Moscow, October 27, 2021
Registered trademarks for consumer good should not be permitted to use images of saints and other religious symbols, says the Interreligious Council of Russia.
The Council met last week to discuss the issue, given that there have been many cases lately of trademarks using religious symbols that are venerated by believers, especially on alcoholic beverages, the Council reports.
“The application of images or names of saints to alcoholic beverages and their use as a trademark can be regarded as an act committed in order to offend the religious sensibilities of believers and desecrate the object of veneration, including the name of the saint,” the Council states.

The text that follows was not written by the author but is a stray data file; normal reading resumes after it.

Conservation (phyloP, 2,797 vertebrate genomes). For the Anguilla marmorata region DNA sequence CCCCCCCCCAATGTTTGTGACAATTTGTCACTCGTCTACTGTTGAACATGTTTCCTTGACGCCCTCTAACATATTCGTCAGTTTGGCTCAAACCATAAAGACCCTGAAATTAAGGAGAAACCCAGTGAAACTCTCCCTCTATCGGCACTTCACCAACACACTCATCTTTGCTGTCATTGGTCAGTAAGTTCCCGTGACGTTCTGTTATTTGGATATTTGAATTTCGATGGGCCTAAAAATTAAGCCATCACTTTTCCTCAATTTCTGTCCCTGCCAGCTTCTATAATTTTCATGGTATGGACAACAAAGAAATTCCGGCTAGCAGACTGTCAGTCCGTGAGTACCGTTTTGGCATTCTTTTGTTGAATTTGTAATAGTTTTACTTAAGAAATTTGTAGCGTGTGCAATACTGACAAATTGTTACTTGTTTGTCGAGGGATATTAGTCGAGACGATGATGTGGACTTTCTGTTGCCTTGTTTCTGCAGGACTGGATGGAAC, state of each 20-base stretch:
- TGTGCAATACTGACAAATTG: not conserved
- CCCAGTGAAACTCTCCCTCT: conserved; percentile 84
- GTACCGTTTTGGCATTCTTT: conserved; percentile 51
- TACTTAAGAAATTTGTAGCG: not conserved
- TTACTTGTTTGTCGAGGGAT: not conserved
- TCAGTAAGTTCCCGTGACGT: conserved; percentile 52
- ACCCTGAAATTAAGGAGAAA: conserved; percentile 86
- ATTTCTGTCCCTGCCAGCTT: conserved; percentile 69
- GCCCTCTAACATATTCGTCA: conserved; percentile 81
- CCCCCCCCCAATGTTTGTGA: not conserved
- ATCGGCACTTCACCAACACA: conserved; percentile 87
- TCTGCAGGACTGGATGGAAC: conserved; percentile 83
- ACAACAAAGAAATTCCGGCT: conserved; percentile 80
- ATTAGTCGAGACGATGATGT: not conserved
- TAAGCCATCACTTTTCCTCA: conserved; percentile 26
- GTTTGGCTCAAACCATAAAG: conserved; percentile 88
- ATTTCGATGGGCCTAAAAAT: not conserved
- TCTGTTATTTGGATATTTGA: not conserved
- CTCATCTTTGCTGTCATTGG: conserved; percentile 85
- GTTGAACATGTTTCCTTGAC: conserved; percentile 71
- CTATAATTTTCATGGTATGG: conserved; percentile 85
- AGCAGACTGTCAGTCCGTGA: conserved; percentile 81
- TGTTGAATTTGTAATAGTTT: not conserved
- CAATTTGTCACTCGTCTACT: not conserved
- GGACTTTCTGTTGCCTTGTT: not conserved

The image or name of a saint “cannot be the exclusive right of a physical or legal person who is not a religious organization or not established by one,” the statement continues.
Thus, the state registration of such trademarks “is completely unacceptable.”
The Interreligious Council includes clerical representatives of Russia’s four constitutionally-defined “traditional religions”: Orthodoxy, Judaism, Islam, and Buddhism.
In 2018, a Tbilisi court banned the blasphemous use of Orthodox imagery on condom packaging, although the European Court of Human Rights sided with the maker of the condoms this past July.
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